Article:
The Supreme Court is expected to decide whether to hear the case by year’s end.



Panel Approves Climate Bill

The Senate Environment and Public Works Committee, in an unprecedented procedural maneuver, passed a sweeping climate bill co-authored by Chairman Boxer (D-CA) and Sen. Kerry (D-MA) with no Republicans participating in the 11-1 vote. Sen. Baucus (D-MT), chairman of the Senate Finance Committee, was the only Democrat who voted against the bill.

Sen. Inhofe (R-OK), the Committee’s ranking member, previously had said that Republicans would boycott the meetings that Boxer scheduled to mark up her climate change bill (S. 1733). Republicans want a more thorough analysis of the bill’s costs.

Sen. Voinovich (R-OH) made an 18-minute appearance at the markup session to deliver a statement in which he urged Boxer to delay further work on the legislation until the EPA carries out a more comprehensive analysis of the bill. Boxer suspended the markup for 90 minutes so that EPA official David McIntosh could answer any Committee questions about the extent of the EPA’s analysis of the bill. McIntosh explained that the EPA’s analysis of the Kerry-Boxer bill has been “unprecedented at this stage in the markup.” Sen. Boxer also displayed 20,000 printed pages of EPA analysis – along with an electronic copy of another 320,000 pages of analysis.

Environment and Public Works Committee rules require at least two members of the minority to be present for votes on amendments and to approve legislation. After Republicans made it clear that they would stay away from the markup indefinitely, Boxer took advantage of a broad interpretation of the rules that allow the Committee to report out legislation with a simple majority vote on the bill - but no votes on amendments.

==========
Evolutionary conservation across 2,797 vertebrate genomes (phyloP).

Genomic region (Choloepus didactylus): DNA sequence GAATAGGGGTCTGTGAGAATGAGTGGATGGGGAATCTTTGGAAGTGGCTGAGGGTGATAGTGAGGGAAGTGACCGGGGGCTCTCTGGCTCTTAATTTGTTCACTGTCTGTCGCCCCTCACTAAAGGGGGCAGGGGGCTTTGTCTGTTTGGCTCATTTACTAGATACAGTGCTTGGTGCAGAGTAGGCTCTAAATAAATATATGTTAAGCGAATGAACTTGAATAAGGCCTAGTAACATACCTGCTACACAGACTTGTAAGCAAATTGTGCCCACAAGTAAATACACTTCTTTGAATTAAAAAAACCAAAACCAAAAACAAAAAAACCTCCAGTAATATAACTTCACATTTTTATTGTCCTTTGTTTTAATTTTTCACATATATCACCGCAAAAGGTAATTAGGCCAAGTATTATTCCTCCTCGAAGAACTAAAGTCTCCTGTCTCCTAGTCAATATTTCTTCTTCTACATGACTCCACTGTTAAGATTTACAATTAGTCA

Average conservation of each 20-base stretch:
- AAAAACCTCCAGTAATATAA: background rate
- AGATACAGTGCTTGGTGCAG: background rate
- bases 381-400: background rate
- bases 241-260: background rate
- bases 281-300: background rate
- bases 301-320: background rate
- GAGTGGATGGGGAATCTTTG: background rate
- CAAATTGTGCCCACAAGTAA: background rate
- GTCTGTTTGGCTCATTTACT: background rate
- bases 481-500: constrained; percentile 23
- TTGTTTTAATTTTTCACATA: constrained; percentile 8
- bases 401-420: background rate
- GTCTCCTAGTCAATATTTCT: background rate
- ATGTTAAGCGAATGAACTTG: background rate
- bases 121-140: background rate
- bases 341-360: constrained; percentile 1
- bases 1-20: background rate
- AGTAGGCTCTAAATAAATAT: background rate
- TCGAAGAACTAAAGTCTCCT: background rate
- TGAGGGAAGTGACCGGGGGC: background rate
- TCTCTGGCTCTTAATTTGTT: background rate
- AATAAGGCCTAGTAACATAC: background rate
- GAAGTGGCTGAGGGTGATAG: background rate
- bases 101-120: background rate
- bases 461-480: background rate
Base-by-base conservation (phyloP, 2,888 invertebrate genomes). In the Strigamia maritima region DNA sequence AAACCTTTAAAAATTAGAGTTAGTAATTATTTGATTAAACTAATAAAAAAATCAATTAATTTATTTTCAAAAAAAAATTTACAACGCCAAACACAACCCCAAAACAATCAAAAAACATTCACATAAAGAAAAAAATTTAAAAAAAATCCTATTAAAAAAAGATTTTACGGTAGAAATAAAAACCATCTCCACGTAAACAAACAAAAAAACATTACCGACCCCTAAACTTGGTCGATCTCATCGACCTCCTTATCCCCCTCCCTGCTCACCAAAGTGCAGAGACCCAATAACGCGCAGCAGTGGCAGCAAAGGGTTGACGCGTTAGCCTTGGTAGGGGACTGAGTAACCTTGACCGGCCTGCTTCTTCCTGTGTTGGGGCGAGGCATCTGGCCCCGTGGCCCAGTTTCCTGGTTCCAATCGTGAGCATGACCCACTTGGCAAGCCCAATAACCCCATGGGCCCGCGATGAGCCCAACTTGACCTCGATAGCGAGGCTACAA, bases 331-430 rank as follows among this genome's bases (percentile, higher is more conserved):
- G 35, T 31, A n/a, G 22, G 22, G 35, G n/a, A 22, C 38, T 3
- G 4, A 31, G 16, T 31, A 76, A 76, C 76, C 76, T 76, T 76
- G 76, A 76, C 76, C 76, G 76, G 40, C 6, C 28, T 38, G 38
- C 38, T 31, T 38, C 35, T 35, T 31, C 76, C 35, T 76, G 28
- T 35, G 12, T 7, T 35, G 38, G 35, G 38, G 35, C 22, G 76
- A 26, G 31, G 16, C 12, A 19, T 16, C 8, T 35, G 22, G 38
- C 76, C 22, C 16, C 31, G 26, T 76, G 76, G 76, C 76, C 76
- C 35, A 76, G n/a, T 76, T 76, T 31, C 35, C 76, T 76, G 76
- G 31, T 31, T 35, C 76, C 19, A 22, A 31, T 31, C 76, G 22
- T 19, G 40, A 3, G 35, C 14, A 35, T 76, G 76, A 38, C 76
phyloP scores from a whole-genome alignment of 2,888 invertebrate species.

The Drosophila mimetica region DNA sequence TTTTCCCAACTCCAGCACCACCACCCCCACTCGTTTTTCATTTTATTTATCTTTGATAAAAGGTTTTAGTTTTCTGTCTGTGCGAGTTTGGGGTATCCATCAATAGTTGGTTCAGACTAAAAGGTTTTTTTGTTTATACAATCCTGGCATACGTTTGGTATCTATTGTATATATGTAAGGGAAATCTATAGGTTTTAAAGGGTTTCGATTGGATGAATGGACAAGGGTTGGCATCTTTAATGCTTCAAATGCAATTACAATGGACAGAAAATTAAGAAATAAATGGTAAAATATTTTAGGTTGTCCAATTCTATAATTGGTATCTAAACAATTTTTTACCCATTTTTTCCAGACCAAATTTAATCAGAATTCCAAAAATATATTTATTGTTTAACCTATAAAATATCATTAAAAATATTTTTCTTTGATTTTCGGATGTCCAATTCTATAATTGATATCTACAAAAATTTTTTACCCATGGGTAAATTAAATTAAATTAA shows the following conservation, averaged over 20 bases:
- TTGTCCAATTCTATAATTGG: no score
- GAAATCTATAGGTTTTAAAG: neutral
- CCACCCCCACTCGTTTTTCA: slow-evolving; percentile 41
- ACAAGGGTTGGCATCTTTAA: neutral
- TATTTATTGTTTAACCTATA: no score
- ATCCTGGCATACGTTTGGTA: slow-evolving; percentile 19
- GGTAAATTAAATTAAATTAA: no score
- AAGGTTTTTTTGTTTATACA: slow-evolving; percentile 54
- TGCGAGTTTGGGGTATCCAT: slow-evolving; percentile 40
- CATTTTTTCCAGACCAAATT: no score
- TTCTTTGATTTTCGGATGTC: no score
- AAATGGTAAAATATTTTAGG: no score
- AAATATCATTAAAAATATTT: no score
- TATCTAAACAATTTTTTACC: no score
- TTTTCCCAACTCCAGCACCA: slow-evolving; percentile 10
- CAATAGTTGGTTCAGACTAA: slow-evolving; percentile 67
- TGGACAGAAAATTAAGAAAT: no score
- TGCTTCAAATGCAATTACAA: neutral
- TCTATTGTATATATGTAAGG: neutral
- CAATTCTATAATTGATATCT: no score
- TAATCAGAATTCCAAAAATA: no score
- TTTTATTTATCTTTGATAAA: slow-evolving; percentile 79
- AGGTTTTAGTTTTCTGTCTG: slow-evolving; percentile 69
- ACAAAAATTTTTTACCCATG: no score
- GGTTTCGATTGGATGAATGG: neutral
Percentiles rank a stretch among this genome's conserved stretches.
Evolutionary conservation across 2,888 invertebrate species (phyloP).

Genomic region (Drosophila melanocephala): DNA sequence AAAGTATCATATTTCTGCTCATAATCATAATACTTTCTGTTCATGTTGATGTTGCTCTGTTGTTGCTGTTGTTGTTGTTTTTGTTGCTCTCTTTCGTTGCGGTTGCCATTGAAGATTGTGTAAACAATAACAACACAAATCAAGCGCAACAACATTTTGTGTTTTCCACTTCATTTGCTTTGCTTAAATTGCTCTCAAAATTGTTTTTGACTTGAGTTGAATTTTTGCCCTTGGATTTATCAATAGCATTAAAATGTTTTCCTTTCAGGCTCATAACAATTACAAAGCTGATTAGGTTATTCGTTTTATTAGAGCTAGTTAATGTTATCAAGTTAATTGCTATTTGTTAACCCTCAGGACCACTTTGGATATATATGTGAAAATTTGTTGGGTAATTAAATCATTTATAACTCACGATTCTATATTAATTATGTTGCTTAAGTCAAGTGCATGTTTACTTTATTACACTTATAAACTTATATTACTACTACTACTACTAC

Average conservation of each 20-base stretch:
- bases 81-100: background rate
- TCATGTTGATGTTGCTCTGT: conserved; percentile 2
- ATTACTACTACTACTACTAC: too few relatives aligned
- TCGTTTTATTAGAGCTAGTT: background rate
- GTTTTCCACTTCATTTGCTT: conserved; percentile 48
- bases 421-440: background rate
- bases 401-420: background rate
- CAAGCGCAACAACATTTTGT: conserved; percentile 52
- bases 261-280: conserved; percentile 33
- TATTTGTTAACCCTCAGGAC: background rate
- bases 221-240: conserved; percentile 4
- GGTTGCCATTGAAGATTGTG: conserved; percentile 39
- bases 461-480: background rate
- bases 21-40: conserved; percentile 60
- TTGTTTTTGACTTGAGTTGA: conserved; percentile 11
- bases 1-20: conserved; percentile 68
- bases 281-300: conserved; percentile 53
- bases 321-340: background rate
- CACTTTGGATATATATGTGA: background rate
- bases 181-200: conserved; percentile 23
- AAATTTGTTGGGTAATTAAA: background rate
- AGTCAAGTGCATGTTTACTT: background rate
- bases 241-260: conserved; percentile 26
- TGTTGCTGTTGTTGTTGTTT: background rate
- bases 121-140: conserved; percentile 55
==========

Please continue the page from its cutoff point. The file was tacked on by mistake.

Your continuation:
Even the Committee’s Democrats were uncomfortable with the breakdown of bipartisan cooperation. Boxer’s unusual move may have been her bill’s death blow as climate change deliberations have shifted to Sens. Kerry, Graham (R-SC) and Lieberman (I-CT) who have been meeting with White House officials and moderate lawmakers to frame the outlines of legislation that could attract the 60 votes needed to defeat a filibuster. Their efforts also were boosted with a cautious endorsement by the US Chamber of Commerce.



NCC Opposes Chemical Facility Bill

The Chemical Facility Anti-Terrorism Act of 2009 (H.R. 2868), introduced by Rep. Thompson (D-MS) on June 15, would amend the Homeland Security Act of 2002 to establish provisions for the regulation of security practices at chemical facilities. H.R. 2868 would authorize the Secretary of Homeland Security (DHS) to designate any chemical substance as a substance of concern and establish the threshold quantity for each such substance after considering the potential extent of death, injury, and serious adverse effects that could result from a chemical facility terrorist incident.